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Bridging the gap between D.C. and the academy
The Falk Laboratory in the department of biological sciences is filled with compelling items. Postcards from past and present lab workers are displayed on one wall, representing countries from all over the world. A white board on a refrigeration system is labeled “Wish List.” And in large letters, another sign declares: “Our research is targeting: heart disease, deafness, cancer, cataracts.”

The lab is home to Matthias Falk, associate professor of cell biology at Lehigh, and his current research team of three undergraduate students, three grad students, and two postdocs. Falk’s lab studies gap junctions, the cellular structures that allow communication between neighboring cells.

One team member, graduate student Charles Fisher, went to Washington, D.C., last September as part of Capitol Hill Days, an event sponsored by the Coalition for the Life Sciences to connect scientists with their representatives in Congress.

“I’ve always been interested in policy,” says Fisher. “I also like helping people understand science.”

In Washington, Fisher visited the offices of two Pennsylvania Congressmen—Charles Dent, R-15 and James Gerlach, R-6. He sent personal emails inviting each to visit Falk’s lab in hopes of gaining their support for research in the life sciences. Dent, whose district includes the Lehigh Valley, responded and visited the lab on March 19th.

Making the case for basic research

Fisher’s trip was prompted by his concern over the decline in federal funding for basic research, which has dropped in the past decade.

Basic research, says Fisher, aims to improve knowledge of the physical and natural world. It does not necessarily result in the immediate creation of a new product but it can start the long-term process that may eventually lead to the development of one.

“Basic research is really exploratory, like unraveling one giant puzzle,” Fisher says. “We are trying to understand how an exceptionally small part of the universe works, and more often than not, it takes a long while before our work bears fruit.”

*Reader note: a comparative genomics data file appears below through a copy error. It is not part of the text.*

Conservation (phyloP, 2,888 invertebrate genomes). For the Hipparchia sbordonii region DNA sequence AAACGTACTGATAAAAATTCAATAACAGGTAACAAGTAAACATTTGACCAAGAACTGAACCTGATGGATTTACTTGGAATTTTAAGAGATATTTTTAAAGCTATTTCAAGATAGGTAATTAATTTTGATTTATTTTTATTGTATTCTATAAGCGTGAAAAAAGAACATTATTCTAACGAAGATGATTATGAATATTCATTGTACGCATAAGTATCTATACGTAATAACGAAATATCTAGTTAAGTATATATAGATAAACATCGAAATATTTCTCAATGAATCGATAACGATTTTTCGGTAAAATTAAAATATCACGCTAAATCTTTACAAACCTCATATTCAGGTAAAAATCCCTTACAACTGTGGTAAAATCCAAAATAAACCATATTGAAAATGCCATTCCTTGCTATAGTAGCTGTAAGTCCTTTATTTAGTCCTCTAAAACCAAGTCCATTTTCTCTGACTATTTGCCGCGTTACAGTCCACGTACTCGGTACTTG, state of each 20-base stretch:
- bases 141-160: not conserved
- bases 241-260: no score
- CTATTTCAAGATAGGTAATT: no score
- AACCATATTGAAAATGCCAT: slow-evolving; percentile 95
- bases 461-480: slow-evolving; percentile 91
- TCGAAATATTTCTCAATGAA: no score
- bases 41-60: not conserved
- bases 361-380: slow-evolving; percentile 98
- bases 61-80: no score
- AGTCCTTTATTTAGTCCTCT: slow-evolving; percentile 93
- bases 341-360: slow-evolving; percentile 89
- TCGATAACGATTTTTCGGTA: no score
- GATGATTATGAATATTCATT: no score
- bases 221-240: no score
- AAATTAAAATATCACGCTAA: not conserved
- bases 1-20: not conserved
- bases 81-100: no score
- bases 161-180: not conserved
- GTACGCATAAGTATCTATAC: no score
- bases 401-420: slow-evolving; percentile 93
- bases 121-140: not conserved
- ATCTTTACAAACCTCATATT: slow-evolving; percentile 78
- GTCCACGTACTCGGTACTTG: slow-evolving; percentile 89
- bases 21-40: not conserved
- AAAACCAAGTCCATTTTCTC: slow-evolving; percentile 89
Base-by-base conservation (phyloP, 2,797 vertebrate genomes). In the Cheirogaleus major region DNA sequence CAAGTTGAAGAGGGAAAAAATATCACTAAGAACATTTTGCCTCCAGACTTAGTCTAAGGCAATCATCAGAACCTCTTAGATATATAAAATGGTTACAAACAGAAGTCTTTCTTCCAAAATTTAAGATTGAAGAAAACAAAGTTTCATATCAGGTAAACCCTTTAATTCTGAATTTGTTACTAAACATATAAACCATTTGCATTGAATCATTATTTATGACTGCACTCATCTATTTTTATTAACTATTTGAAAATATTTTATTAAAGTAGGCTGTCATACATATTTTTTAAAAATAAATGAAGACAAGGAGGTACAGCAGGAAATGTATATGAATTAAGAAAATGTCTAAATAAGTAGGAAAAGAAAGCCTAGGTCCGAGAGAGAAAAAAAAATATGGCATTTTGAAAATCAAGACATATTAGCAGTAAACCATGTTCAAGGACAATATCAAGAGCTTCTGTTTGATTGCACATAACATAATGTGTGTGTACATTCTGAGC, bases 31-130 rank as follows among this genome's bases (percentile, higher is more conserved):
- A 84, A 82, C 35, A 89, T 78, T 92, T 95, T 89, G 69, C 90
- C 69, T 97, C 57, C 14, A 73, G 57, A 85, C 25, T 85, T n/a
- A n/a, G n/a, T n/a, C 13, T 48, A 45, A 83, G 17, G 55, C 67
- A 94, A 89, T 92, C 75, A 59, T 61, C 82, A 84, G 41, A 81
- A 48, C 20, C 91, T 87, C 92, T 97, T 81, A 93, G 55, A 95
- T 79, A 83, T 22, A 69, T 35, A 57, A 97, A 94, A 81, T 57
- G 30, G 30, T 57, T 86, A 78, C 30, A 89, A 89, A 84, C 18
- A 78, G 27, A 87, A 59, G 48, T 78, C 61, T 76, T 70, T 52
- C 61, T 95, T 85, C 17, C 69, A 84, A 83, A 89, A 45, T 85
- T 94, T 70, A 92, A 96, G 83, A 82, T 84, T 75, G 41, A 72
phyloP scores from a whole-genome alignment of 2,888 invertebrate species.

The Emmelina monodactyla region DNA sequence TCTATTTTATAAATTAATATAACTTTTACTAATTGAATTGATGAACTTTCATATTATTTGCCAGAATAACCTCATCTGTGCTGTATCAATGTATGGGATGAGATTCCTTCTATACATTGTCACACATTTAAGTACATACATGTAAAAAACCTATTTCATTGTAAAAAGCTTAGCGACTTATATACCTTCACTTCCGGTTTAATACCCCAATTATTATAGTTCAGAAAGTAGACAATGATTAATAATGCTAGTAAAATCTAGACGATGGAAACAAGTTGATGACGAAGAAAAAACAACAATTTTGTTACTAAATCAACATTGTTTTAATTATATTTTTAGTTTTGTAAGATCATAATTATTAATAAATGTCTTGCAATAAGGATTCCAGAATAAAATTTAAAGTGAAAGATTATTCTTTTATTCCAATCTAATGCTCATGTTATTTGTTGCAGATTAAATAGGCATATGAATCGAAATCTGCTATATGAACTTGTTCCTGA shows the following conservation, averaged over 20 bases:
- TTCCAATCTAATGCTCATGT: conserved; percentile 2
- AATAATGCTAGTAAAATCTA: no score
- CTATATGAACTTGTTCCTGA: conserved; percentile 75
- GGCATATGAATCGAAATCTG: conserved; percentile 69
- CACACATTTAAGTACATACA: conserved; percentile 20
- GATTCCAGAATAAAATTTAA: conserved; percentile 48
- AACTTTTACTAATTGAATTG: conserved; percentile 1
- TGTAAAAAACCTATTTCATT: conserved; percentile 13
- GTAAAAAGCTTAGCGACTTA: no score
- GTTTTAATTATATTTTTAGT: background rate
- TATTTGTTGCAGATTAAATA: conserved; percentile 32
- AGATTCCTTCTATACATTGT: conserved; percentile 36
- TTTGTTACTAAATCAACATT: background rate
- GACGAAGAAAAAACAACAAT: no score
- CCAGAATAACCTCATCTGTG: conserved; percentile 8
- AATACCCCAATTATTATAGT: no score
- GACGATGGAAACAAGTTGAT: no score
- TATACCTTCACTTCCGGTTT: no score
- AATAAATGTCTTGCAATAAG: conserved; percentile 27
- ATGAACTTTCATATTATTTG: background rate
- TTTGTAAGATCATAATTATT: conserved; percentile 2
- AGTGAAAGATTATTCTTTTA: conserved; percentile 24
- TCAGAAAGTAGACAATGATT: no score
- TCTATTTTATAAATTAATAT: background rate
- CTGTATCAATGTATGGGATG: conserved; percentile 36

Gap junctions are crucial for a number of reasons, one of which is for proper heart function, which relies on cell communication so that each individual heart cell knows when it needs to “beat” and that the whole heart can then beat as one. When a person has a heart attack, one of the problems is that the signal telling the heart to beat is not being propagated. Similarly, cancer cells usually have decreased levels of gap junctions, and evidence suggests that the loss of communication between cells is a significant contributor to carcinogenesis.

Like other researchers, the Falk group relies heavily on outside support to fund a variety of expenses, from the one-time acquisition of microscopes and other equipment to the salaries of postdocs and graduate students to the day-to-day purchases of dishes, chemicals, rubber gloves and other necessities.

“What’s sad,” said Fisher, “is that in some labs that are struggling for funding, the rubber gloves take precedent over the people who work in the lab.”

“The low rate of funding is really discouraging for us younger scientists,” said Anastasia Thévenin, one of the postdocs in Falk’s lab. “We want to continue our careers—we have a lot of aspirations—but there’s no guarantee that we can with so little support.”

Dent, a former development officer for Lehigh who earned an M.A. in public administration from the university in 1993, toured the labs of three other professors in the department of biological sciences. Lynne Cassimeris studies the cytoskeleton, Julie Haas studies the plasticity of electrical synapses in the brain, and Kathy Iovine investigates zebrafish as a model for human bone development.

The congressman concluded the tour by conversing with graduate students Stefan Oline and Sara Lynn Farwell, whose labs receive funding from the National Institutes of Health (NIH) to support their research.

Dent, who stayed a half hour longer than scheduled, said he appreciated the opportunity to visit the labs and meet the professors and students doing important foundational research.

“The work being done here demonstrates why funding of basic research is worth fighting for,” he said. “It’s moving our understanding of the biosciences forward and it could mean discoveries that will benefit human health.”


Photos by John Kish IV